Chadwick increased diversity of a company's field safety team by 30 per cent
Born in Tanzania, Chadwick moved to Canada when she was nine years old and has worked for Imperial Oil, GlaxoSmithKline, City of Toronto and Toronto Hydro. Currently, she is the director, EHS, international foodservice – Americas (Canada, Caribbean and Latin America) for Sysco Corporation in Toronto. She is a Canadian Registered Safety Professional, Certified Industrial Hygienist and Registered Occupational Hygienist. In her spare time she enjoys dancing, specifically juxtaposing various dance forms — anything from traditional Bollywood to hip hop to salsa.
Q. How did you get into health and safety?
A. Being born in a developing country, I experienced the real need for physicians, so I aspired to work in the medical field. In 2004, while working at a hospital, I heard from a safety professional who inspired me when she said she changed professions from nursing to safety in order to be on the prevention side, rather than on the reactive side. She said good safety programs can keep people from ending up in the hospital and this inspired me to start my journey in the safety profession.
Q. What takes up most of your time at work?
A. I spend a lot of time influencing stakeholders from all levels of the organization. As safety is still a relatively young profession, many individuals do not understand what safety professionals do and think safety is just fluffy and cannot bring true value to an organization. In my experience, this is felt because they have never been educated on what safety truly is from an operational perspective or the financial rewards that can come from a good safety management system. Knowledge is power, so once they understand safety principles and see the results, they become our loudest supporters.
Q. How do you promote safety outside of work?
A. I love to travel with my husband and experience different cultures. I promote safety by just being inquisitive and always having my “safety hat” on. We recently went to St. Lucia and visited the active volcano. As we entered the area, I asked the tour guide what the parts per million were for hydrogen sulphide, which raised some eyebrows. What can I say, it’s an occupational hazard!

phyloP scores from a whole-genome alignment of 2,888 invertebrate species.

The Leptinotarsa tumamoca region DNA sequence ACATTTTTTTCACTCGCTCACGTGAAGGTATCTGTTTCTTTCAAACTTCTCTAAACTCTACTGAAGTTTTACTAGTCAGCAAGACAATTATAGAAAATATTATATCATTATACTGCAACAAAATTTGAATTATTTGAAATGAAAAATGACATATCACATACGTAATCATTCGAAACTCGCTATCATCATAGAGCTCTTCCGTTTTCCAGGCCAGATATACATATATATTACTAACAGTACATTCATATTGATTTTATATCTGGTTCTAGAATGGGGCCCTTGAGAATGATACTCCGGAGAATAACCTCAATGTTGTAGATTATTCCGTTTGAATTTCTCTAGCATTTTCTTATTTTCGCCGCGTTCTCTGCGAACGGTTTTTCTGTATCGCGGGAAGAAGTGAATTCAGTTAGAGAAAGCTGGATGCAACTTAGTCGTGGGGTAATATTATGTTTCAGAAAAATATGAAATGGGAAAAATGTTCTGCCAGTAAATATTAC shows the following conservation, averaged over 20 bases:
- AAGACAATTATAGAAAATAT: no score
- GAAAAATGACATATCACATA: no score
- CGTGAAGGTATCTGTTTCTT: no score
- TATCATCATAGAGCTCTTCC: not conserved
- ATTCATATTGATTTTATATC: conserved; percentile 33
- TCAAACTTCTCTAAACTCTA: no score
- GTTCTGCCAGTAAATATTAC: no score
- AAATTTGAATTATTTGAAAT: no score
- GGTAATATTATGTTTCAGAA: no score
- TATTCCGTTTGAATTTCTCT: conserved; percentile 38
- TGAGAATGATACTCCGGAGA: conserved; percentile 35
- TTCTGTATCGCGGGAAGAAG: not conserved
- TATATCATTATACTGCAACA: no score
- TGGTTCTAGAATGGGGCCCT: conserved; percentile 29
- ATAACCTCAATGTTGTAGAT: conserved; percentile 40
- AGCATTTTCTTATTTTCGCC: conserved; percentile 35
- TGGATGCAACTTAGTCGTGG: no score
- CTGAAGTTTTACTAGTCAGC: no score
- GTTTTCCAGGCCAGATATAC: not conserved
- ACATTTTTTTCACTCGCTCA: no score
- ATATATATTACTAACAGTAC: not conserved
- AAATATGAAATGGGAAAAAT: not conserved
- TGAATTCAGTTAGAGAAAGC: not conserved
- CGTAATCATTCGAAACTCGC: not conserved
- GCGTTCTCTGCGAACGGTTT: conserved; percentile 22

Q. What motivates you at work every day?
A. This may sound like a cliché, but I am motived to be a good safety professional because of my parents. They immigrated to Canada and found themselves performing various — mainly physical — jobs. Some had safe work environments, some did not. Therefore, every day that I go to work and build programs and processes, I think about all those employees who are working hard at the front lines of our organization and contemplate, “If my parents were in those jobs, what safety precautions would I want in place to ensure they were never injured?”
Q. What is the most challenging thing about being a safety professional?
A. Influencing change to enhance a workplace’s overall culture is the most challenging part for me. We work in such a fast-paced world where leaders often want to see immediate results, but with safety, it takes time to see results because we require behavioural changes that do not happen overnight. This makes it tough to get quick wins and requires patience and perseverance.
This Q&A originally appeared in the February/March 2019 issue of COS.